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This week, the world has celebrated and acknowledged human rights, but women continue to fight for theirs. Document Women has gathered five stories from across the globe.
The documentary “Dying Divorce” goes over the efforts of activists working to end violence against women in Turkey. It has been selected as the United Kingdom’s official entry for the Best International Feature Film category at the Academy Awards. The documentary, which took five years to shoot, follows the work of lawyer Ipek Bozkurt and activist Aysen Ece Kavas who meet women survivors of gender-based violence to help them and their families seek justice through the Turkish criminal system.
The Women’s Tennis Association has said it is suspending all tournaments in China after tennis star and Olympian Peng Shuai came forward last month and alleged that she had been sexually assaulted by China’s former Vice-Premier, Zhang Gaoli.
She has only had a few direct contacts with officials outside China since and told Olympic officials in a November 21 video call from Beijing that she was safe and well.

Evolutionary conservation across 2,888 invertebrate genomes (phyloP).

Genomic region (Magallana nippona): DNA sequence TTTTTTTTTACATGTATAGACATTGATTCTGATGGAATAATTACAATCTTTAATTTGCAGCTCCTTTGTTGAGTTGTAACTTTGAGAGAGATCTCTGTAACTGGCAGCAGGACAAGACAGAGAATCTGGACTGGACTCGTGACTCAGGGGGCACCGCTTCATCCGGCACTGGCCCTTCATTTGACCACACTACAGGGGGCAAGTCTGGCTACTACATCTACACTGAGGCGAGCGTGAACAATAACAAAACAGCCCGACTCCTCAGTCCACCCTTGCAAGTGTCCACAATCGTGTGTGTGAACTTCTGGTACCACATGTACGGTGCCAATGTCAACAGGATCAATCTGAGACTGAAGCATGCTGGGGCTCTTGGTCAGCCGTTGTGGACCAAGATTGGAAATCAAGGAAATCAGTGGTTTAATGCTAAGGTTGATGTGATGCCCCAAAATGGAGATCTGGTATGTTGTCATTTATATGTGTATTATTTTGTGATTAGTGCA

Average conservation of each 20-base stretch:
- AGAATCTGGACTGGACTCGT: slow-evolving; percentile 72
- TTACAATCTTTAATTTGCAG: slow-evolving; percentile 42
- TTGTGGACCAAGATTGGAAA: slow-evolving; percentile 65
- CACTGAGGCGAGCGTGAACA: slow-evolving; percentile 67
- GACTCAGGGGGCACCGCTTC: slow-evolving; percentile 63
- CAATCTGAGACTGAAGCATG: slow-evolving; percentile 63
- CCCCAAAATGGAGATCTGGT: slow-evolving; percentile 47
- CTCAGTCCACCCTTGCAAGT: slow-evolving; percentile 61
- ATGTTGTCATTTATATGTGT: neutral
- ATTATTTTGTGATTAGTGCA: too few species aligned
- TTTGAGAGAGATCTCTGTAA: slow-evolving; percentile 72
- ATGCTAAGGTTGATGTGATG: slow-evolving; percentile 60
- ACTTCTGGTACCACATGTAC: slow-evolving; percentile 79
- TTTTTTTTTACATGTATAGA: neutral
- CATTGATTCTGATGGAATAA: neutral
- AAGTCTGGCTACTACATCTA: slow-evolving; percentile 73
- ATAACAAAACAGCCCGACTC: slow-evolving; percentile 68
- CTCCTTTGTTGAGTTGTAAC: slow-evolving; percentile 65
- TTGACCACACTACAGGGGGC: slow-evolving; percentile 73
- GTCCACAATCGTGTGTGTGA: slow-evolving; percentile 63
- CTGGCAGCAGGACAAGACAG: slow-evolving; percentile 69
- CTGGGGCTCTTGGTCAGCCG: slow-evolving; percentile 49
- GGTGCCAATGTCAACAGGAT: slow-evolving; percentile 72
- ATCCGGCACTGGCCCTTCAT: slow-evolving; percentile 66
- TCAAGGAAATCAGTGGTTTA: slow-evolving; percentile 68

However, the WTA has said that the International Olympic Committee (IOC) has not done enough to ensure the safety of Peng.
Using rap, artist SYA fights taboos and stereotypes of Muslim women. The artist recently signed with Def Jam, a major label for artists around the world. Her debut single “PrettyGirlBop” addresses misogyny and acceptance in Malaysia.
In a recent interview with AFP, the artist talked about her ethos of female empowerment saying: “I just want women to feel more comfortable in their own skin… I don’t have to pretend to be somebody else just to fit what society deems is good.”
In the Kizingitini region of Kenya, women no longer have to struggle to both make a living and conserve the mangroves, thanks to a loan scheme that helps them keep food on the table so they can afford to continue planting.
“This has led to increased participation of women and youth in conservation and community development, as well as reduced gender inequality,” said Hassan Yussuf, a regional director at the Northern Rangelands Trust (NRT), the Kenyan conservation group that implements the project.
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For brides in Egypt, a torn hymen can lead to shaming by relatives or in-laws. In the worst cases, it can motivate honour killings, usually committed by victims’ relatives.
Due to the high costs of surgically repairing or reconstructing the hymen to pass “virginity tests” women in rural areas such as Upper Egypt face difficulties accessing the procedure.
This article follows Dr Layla as she travels provinces to perform hymenoplasty procedures for a fragment of its normal price.